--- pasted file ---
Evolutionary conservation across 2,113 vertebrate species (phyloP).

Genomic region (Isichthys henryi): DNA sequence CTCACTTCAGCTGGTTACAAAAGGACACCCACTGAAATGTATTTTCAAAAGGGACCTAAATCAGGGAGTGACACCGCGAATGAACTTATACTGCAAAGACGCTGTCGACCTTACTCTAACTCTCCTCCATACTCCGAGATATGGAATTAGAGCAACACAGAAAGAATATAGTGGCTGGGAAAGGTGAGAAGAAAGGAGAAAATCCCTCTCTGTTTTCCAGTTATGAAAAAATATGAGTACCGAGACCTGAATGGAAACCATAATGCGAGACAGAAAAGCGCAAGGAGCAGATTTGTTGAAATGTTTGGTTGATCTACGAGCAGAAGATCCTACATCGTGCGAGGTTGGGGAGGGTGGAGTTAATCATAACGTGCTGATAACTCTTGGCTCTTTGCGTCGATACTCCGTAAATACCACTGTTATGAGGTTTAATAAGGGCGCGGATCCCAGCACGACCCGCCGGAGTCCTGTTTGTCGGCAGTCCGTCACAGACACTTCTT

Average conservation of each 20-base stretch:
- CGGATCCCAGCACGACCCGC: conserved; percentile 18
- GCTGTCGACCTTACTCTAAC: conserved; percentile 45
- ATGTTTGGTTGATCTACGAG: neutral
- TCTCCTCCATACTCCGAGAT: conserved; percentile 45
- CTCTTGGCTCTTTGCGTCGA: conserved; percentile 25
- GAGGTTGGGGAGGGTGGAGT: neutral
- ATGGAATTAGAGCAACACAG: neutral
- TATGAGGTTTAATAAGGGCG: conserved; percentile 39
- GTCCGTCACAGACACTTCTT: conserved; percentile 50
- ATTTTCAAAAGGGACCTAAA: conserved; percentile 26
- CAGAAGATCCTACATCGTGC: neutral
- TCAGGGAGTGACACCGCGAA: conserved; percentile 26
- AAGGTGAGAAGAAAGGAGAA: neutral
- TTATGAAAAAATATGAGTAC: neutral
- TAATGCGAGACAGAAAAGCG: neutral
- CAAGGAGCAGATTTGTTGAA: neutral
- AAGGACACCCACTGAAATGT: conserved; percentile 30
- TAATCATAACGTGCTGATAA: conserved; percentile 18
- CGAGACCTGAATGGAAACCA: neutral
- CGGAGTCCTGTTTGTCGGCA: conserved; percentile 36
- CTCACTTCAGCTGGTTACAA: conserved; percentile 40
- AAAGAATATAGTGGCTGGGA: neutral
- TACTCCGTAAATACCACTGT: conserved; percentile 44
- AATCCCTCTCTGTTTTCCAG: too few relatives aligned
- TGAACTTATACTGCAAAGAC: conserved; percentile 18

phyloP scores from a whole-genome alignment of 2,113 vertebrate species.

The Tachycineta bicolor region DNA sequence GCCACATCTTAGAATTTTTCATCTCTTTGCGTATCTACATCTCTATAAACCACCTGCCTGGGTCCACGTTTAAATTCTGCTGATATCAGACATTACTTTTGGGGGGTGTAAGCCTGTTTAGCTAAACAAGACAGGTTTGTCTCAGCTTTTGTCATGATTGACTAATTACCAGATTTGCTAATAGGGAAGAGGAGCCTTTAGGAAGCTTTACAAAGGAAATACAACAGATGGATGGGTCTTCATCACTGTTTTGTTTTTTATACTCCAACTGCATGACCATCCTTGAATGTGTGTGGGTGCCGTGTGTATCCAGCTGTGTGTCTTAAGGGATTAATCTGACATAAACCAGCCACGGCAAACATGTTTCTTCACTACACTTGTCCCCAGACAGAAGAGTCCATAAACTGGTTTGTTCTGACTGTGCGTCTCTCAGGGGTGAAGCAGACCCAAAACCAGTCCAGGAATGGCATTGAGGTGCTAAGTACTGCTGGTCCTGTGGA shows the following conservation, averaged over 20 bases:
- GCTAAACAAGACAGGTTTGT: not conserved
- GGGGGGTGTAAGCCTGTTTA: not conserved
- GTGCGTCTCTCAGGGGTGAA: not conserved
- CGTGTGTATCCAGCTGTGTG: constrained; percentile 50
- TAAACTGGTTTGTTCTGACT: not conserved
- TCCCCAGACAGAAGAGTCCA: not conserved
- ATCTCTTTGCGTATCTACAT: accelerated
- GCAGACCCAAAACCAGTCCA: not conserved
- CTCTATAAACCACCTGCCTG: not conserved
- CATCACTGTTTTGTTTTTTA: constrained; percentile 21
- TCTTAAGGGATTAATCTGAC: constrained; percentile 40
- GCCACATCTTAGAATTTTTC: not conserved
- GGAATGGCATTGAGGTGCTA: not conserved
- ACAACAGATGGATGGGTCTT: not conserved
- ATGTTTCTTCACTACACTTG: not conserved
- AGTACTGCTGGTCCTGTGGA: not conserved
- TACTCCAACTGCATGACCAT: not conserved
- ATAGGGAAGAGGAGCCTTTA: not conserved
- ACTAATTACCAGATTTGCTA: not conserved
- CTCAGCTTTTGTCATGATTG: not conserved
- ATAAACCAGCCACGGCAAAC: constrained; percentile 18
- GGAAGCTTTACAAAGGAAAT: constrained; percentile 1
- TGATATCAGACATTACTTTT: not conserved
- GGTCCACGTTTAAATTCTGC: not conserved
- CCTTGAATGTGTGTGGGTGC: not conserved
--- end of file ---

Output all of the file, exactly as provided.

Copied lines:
Evolutionary conservation across 2,113 vertebrate species (phyloP).

Genomic region (Isichthys henryi): DNA sequence CTCACTTCAGCTGGTTACAAAAGGACACCCACTGAAATGTATTTTCAAAAGGGACCTAAATCAGGGAGTGACACCGCGAATGAACTTATACTGCAAAGACGCTGTCGACCTTACTCTAACTCTCCTCCATACTCCGAGATATGGAATTAGAGCAACACAGAAAGAATATAGTGGCTGGGAAAGGTGAGAAGAAAGGAGAAAATCCCTCTCTGTTTTCCAGTTATGAAAAAATATGAGTACCGAGACCTGAATGGAAACCATAATGCGAGACAGAAAAGCGCAAGGAGCAGATTTGTTGAAATGTTTGGTTGATCTACGAGCAGAAGATCCTACATCGTGCGAGGTTGGGGAGGGTGGAGTTAATCATAACGTGCTGATAACTCTTGGCTCTTTGCGTCGATACTCCGTAAATACCACTGTTATGAGGTTTAATAAGGGCGCGGATCCCAGCACGACCCGCCGGAGTCCTGTTTGTCGGCAGTCCGTCACAGACACTTCTT

Average conservation of each 20-base stretch:
- CGGATCCCAGCACGACCCGC: conserved; percentile 18
- GCTGTCGACCTTACTCTAAC: conserved; percentile 45
- ATGTTTGGTTGATCTACGAG: neutral
- TCTCCTCCATACTCCGAGAT: conserved; percentile 45
- CTCTTGGCTCTTTGCGTCGA: conserved; percentile 25
- GAGGTTGGGGAGGGTGGAGT: neutral
- ATGGAATTAGAGCAACACAG: neutral
- TATGAGGTTTAATAAGGGCG: conserved; percentile 39
- GTCCGTCACAGACACTTCTT: conserved; percentile 50
- ATTTTCAAAAGGGACCTAAA: conserved; percentile 26
- CAGAAGATCCTACATCGTGC: neutral
- TCAGGGAGTGACACCGCGAA: conserved; percentile 26
- AAGGTGAGAAGAAAGGAGAA: neutral
- TTATGAAAAAATATGAGTAC: neutral
- TAATGCGAGACAGAAAAGCG: neutral
- CAAGGAGCAGATTTGTTGAA: neutral
- AAGGACACCCACTGAAATGT: conserved; percentile 30
- TAATCATAACGTGCTGATAA: conserved; percentile 18
- CGAGACCTGAATGGAAACCA: neutral
- CGGAGTCCTGTTTGTCGGCA: conserved; percentile 36
- CTCACTTCAGCTGGTTACAA: conserved; percentile 40
- AAAGAATATAGTGGCTGGGA: neutral
- TACTCCGTAAATACCACTGT: conserved; percentile 44
- AATCCCTCTCTGTTTTCCAG: too few relatives aligned
- TGAACTTATACTGCAAAGAC: conserved; percentile 18

phyloP scores from a whole-genome alignment of 2,113 vertebrate species.

The Tachycineta bicolor region DNA sequence GCCACATCTTAGAATTTTTCATCTCTTTGCGTATCTACATCTCTATAAACCACCTGCCTGGGTCCACGTTTAAATTCTGCTGATATCAGACATTACTTTTGGGGGGTGTAAGCCTGTTTAGCTAAACAAGACAGGTTTGTCTCAGCTTTTGTCATGATTGACTAATTACCAGATTTGCTAATAGGGAAGAGGAGCCTTTAGGAAGCTTTACAAAGGAAATACAACAGATGGATGGGTCTTCATCACTGTTTTGTTTTTTATACTCCAACTGCATGACCATCCTTGAATGTGTGTGGGTGCCGTGTGTATCCAGCTGTGTGTCTTAAGGGATTAATCTGACATAAACCAGCCACGGCAAACATGTTTCTTCACTACACTTGTCCCCAGACAGAAGAGTCCATAAACTGGTTTGTTCTGACTGTGCGTCTCTCAGGGGTGAAGCAGACCCAAAACCAGTCCAGGAATGGCATTGAGGTGCTAAGTACTGCTGGTCCTGTGGA shows the following conservation, averaged over 20 bases:
- GCTAAACAAGACAGGTTTGT: not conserved
- GGGGGGTGTAAGCCTGTTTA: not conserved
- GTGCGTCTCTCAGGGGTGAA: not conserved
- CGTGTGTATCCAGCTGTGTG: constrained; percentile 50
- TAAACTGGTTTGTTCTGACT: not conserved
- TCCCCAGACAGAAGAGTCCA: not conserved
- ATCTCTTTGCGTATCTACAT: accelerated
- GCAGACCCAAAACCAGTCCA: not conserved
- CTCTATAAACCACCTGCCTG: not conserved
- CATCACTGTTTTGTTTTTTA: constrained; percentile 21
- TCTTAAGGGATTAATCTGAC: constrained; percentile 40
- GCCACATCTTAGAATTTTTC: not conserved
- GGAATGGCATTGAGGTGCTA: not conserved
- ACAACAGATGGATGGGTCTT: not conserved
- ATGTTTCTTCACTACACTTG: not conserved
- AGTACTGCTGGTCCTGTGGA: not conserved
- TACTCCAACTGCATGACCAT: not conserved
- ATAGGGAAGAGGAGCCTTTA: not conserved
- ACTAATTACCAGATTTGCTA: not conserved
- CTCAGCTTTTGTCATGATTG: not conserved
- ATAAACCAGCCACGGCAAAC: constrained; percentile 18
- GGAAGCTTTACAAAGGAAAT: constrained; percentile 1
- TGATATCAGACATTACTTTT: not conserved
- GGTCCACGTTTAAATTCTGC: not conserved
- CCTTGAATGTGTGTGGGTGC: not conserved